MANY may not realise that amid rapid development in the Klang Valley, is the “hidden treasure” of the Ayer Hitam Forest Reserve in Puchong.
Universiti Putra Malaysia (UPM), through its Forestry Faculty, aims to create greater awareness of the forest reserve by making it a model education and research forest at an international level.
“We are hoping to make the Sultan Idris Shah Forestry Education Centre (SISFEC) located in the reserve as the leading tropical forestry education centre in the Asia Pacific region, and eventually the world,” said Forestry Faculty dean Prof Dr Mohamed Zakaria Hussin.
“We’re working on various initiatives and are trying to attract foreign researchers to visit and produce their research here.”
The site was originally gazetted as a closed forest reserve and measured 4,270 ha in size back in 1906.
Due to rapid development and industrialisation, the size of the forest reserve has since shrunk to 1,176 ha.
Through an agreement inked in 1996, the Selangor state government granted permission to UPM to manage and run activities on education, research and forestry development for 99 years until 2095.
In line with the agreement, UPM built SISFEC in the forest reserve for its students and staff.
SISFEC was officially launched in 2012 by the Sultan of Selangor Sultan Sharafuddin Idris Shah, who is also UPM chancellor.
The university received allocations under the Ninth Malaysia Plan to construct SISFEC’s main complex, which included an administration block, lecture hall and laboratory to be used for teaching, research and training purposes by UPM students, staff and researchers.
There is also a nursery for forest trees to support the students’ educational activities.
The forest reserve features some 430 flowering plant species, 33 fern species, 127 timber species and 99 herb species.
Its fauna include five of the 10 large mammal species found in Peninsula Malaysia, 208 bird species including 35 endangered species and 30 migratory species, 14 small mammal species including the slow loris, 13 bat species, 18 frog species, two reptile species and 10 fish species.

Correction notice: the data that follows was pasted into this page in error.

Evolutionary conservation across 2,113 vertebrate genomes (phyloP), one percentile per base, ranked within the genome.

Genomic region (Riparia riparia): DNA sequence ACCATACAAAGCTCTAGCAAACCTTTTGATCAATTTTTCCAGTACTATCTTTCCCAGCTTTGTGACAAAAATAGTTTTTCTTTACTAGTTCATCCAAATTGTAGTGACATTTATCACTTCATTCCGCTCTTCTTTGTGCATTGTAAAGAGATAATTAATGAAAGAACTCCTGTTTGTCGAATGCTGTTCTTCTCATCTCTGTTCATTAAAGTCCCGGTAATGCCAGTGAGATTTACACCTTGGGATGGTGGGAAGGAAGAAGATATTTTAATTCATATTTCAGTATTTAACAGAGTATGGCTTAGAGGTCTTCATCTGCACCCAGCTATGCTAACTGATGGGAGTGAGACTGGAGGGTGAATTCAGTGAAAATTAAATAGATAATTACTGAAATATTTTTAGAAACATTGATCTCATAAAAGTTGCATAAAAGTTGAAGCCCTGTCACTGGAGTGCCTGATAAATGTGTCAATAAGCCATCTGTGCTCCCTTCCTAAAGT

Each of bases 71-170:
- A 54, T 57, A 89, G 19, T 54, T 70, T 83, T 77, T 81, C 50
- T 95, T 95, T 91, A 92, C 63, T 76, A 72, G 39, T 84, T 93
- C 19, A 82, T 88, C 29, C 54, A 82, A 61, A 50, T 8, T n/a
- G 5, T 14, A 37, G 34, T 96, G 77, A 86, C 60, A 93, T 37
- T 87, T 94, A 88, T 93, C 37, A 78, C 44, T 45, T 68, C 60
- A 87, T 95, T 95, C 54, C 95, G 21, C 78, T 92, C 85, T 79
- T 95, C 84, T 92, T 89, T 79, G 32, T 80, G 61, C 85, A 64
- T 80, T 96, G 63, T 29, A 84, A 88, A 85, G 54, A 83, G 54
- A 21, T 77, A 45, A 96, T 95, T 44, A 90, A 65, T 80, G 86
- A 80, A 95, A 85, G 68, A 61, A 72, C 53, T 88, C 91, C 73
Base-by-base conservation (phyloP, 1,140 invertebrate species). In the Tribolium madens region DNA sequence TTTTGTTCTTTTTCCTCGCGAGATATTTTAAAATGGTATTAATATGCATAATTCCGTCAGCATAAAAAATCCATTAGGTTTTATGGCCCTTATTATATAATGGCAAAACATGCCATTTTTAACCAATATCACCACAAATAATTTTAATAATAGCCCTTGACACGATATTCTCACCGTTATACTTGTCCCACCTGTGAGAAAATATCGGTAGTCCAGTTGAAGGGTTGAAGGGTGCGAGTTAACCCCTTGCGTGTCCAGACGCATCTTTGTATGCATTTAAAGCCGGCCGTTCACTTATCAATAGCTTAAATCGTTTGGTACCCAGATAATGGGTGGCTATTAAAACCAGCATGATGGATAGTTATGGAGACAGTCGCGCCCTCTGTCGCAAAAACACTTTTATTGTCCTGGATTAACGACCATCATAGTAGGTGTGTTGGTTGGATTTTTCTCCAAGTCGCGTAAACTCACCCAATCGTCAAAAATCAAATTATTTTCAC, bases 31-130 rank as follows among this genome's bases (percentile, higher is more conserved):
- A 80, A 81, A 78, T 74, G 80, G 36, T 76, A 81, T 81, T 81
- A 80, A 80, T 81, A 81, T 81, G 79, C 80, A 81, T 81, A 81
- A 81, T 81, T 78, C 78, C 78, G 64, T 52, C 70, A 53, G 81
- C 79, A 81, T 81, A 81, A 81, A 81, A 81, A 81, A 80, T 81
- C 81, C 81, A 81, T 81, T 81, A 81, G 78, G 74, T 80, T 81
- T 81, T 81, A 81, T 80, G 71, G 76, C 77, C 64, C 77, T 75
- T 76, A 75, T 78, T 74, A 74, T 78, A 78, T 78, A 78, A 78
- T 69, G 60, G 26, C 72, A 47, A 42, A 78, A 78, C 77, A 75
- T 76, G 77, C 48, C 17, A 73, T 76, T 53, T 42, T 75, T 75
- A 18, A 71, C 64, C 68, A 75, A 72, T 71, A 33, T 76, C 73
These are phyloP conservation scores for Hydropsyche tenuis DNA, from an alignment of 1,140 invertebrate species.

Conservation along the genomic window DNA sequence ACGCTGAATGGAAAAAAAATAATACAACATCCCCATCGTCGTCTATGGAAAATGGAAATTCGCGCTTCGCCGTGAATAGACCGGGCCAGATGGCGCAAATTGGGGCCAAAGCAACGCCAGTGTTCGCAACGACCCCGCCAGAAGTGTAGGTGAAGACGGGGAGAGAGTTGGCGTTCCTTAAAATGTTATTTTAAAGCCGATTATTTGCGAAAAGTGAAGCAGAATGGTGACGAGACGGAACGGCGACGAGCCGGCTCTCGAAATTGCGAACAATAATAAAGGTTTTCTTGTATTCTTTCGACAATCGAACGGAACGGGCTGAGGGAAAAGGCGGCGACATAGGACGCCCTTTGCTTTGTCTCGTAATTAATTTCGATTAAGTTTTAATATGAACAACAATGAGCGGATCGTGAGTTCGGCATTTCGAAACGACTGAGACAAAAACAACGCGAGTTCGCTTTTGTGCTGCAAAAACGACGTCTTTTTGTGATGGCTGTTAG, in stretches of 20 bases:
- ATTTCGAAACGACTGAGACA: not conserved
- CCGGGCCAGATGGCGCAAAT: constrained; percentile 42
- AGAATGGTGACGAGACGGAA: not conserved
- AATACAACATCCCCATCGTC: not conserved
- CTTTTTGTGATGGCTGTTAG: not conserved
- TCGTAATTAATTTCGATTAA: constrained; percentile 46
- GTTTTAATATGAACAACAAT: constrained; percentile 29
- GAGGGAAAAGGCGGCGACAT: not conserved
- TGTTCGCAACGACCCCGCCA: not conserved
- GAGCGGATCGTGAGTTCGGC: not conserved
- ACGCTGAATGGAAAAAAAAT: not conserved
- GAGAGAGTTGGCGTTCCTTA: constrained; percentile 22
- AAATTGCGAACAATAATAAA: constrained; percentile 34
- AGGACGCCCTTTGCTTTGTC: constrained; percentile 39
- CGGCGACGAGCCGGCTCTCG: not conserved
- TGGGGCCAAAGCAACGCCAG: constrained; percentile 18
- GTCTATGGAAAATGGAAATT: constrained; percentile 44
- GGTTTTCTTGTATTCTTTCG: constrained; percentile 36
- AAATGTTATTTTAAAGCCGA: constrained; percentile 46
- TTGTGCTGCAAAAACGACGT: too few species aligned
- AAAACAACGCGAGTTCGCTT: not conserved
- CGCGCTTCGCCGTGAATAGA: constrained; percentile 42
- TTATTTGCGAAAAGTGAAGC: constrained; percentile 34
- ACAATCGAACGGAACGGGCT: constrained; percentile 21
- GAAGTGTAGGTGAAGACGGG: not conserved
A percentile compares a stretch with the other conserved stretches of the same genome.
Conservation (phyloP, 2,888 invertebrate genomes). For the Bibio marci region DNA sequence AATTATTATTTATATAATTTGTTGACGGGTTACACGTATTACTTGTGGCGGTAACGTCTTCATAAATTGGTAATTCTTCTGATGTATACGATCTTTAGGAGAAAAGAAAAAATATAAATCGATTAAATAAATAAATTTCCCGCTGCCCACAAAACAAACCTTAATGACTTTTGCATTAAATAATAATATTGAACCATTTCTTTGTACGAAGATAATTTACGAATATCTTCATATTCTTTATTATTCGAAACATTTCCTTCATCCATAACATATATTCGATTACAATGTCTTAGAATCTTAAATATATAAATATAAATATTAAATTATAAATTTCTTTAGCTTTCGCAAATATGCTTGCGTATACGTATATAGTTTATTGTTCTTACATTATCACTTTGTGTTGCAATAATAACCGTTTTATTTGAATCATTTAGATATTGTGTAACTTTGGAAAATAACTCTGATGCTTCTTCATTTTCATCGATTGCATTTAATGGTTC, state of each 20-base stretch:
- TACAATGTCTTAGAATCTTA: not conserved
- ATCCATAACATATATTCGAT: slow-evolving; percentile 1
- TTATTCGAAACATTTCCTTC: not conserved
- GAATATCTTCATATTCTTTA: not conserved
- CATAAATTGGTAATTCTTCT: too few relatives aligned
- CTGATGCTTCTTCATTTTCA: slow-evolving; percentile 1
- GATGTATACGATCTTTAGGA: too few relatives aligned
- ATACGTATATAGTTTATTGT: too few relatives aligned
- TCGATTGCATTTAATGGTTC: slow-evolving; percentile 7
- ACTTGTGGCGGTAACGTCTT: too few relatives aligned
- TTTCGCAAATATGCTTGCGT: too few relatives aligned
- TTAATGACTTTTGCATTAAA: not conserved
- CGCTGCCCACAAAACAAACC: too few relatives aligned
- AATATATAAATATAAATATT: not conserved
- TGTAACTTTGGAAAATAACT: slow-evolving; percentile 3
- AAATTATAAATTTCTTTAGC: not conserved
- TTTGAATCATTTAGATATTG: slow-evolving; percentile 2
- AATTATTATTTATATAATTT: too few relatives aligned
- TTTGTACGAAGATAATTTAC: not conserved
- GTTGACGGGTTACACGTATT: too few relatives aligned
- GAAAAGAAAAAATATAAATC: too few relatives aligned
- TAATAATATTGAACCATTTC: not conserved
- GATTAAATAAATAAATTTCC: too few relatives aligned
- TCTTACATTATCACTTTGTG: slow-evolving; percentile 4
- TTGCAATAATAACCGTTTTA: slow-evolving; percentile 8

The diversity of plant and animal species makes the forest reserve an appealing place for researchers to conduct studies in various disciplines.
Besides functioning as an open classroom and laboratory, Prof Mohamed Zakaria said SISFEC is also used for academic research and development activities through environmental programmes for schoolchildren and communities around the Klang Valley.
He said more than 100 researches are presently in progress, while an average 4,000 people visit the forest reserve each year.
The visitors include students undergoing practical classes, institutions of higher learning running educational tours, as well as government agencies, non-governmental organisations and local communities having awareness programmes.
The Ayer Hitam Forest Reserve is unique because it is surrounded by large cities like Petaling Jaya, Cyberjaya, Kuala Lumpur and Shah Alam, and it is the only lowland dipterocarp forest in the Klang Valley that still exists in perfect condition.
“The forest reserve functions as a carbon sequestration by absorbing carbon and toxic gasses, while supplying oxygen to the local community. It also serves as a source of water, and has been ranked of Class One quality,” said the faculty’s Forest and Farm Section head Mohd Farhan Shahrin.
Prof Mohamed Zakaria said that the faculty has had to deal with several cases in its efforts to conserve the forest in a sustainable way.
“The situation is worrying because these could affect the role and function of the forest reserve that has been classified as an education and research forest.
“UPM works closely with the Forestry Department and police to ensure the reserve is properly protected and monitored,” he said, adding that it wants the forest reserve to become an international education and research station.
Did you find this article insightful?